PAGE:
Freddie Gibbs isn't even at his peak yet; "that's the scary part".
A Conversation With Freddie Gibbs: Rap's "Silent Killer" On Embracing Melody & Honoring Gucci Mane | 14,717 Views
Things haven't always looked this clear for Freddie Gibbs.
With Thanksgiving behind us, there's the remaining hours of Black Friday as well as the impending Cyber Monday to slowly (or quickly) transition you into the holiday scene. Over the past day or two you've probably noticed the influx of mixtapes, which we realize, mean you have a ton of new music to keep you busy over the weekend, and hopefully longer than just a weekend.
Battle rap is quickly growing as a culture. What was almost completely relegated to street corners and Youtube a few years ago has garnered national recognition, more tv programming, Pay-Per-View events, and other attention of the mainstream media. Hip Hop icons like Eminem and Snoop Dogg have put on events for the battle scene and at this rate things can only continue to expand.
People have really been into ranking their all-time top MCs lately. About a year ago, Chris Rock revealed his in the trailer for his film "Top Five": "Jay, Nas, Scarface, Rakim... and then I might let Biggie get in there.
The mere fact that Chris Brown has been around long enough to garner a Throwback Thursday may have you feeling tad old on this Thanksgiving. However, after getting an early start at age sixteen, the now-twenty-six year old Brown has enough back catalogue to fill up a list of throwbacks with relative ease.
Thanksgiving is here, and while we gather with our families to reflect on what we are thankful for this year, we here at HotNewHipHop can’t help but reminisce on the year thus far with gratitude.
At this point, there's a version of Freddie Gibbs for every breed of hip hop fan. Old head? Try midwestgangstaboxframecadillacmuzik, the 2009 outing where he pays homage to icons like Outkast and Tupac. Mid-2000s street rap addict? Gibbs' stint with Jeezy's CTE label checks that box, especially on the album ESGN. Drill fanatic? Try "Deuces," a gem of a Young Chop-produced loosie.
After multiple weeks without any big chart debuts, we were starting to think it was a drought. Thankfully, last week saw some HUGE releases, with Justin Bieber, Logic, Jeezy, and Ty Dolla $ign all dropping their albums.
Recently-appointed G.O.O.D. Music president Pusha T has been teasing a follow-up to 2013's My Name Is My Name for quite some time, leading us to believe that the project would share its name with a track from that album, King Push.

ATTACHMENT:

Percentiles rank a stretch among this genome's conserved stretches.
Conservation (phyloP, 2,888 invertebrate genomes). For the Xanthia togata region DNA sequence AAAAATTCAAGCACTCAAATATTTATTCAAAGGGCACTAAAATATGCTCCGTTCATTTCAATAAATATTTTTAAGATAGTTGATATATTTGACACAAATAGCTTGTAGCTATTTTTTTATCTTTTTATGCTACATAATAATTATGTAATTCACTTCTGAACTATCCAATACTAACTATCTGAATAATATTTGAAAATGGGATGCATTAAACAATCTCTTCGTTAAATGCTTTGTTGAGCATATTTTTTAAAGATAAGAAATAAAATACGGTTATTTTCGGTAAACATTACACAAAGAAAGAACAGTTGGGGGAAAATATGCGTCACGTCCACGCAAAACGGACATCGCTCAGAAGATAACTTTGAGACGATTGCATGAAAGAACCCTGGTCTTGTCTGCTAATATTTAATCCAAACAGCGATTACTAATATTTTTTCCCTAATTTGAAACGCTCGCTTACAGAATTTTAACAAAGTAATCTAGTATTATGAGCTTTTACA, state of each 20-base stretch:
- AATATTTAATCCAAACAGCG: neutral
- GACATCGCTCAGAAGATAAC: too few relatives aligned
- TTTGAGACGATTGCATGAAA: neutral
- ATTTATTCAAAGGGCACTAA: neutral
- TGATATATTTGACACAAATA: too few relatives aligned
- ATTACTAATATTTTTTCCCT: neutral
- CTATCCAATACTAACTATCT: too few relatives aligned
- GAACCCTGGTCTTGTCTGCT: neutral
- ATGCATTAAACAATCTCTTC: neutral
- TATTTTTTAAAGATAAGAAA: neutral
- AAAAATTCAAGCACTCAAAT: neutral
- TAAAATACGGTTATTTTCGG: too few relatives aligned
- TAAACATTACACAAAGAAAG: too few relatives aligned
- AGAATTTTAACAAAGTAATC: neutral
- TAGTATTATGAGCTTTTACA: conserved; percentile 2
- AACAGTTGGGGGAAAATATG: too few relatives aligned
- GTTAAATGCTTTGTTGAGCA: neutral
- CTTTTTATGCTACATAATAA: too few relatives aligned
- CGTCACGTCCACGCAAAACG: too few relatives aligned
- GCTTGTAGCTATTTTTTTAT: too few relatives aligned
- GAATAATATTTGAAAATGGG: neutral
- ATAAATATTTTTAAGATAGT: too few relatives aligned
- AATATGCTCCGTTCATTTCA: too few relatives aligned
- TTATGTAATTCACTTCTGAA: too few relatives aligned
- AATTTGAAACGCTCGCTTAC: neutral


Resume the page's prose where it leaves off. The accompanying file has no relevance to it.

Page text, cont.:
There weren't too many big releases this past week, unless you're an Adele fan, but we've got heat coming in December from guys like Curren$y and G-Eazy, who both shared new singles off their upcoming albums.
At the end of June, things were looking better for Meek Mill than they had in a while. Having just been released from prison six months prior, he was dating the hottest and most talented female rapper in the game, and saw the long-delayed Dreams Worth More Than Money receive rave reviews and the number one spot on the Billboard 100.
It's Monday morning, and you're reading this. Clearly you need to get off your ass and get money. We empathize. We're here to help.
Atlanta's hotbed of talent has birthed a ton of huge artists in the past five years. Amongst them is London on da Track, a twenty-four year old ATLien who has provided beats for the likes of Waka Flocka Flame, Gucci Mane, 2 Chainz, Lil Wayne, and many more. You probably know him best for his work with Young Thug, who has been his go-to collaborator for the better part of his career.
Since we began this "Classic Rotation" feature two years ago, we've written about albums that have stood the test of time, ones that have come to define eras and genres. A decade is usually what's needed to meet such lofty criteria, but today, we're highlighting the youngest album to ever make the cut.
There is much we can learn from rap Instagram, much to read between the lines as rappers attempt to craft their image without pesky publicists looking over their shoulder. Take a look at some of the best hip hop Instagram posts of the week after the jump.
Rap culture has been linked with drugs for the better part of its lifespan. Rising alongside the crack epidemic in the 80s, the music was synonymous with the inner-city struggles, and at the time that meant crack cocaine. As the 90s hit, there were more drug-dealing raps that hit the mainstream from the likes of Raekwon, Notorious B.I.G., and Jay Z.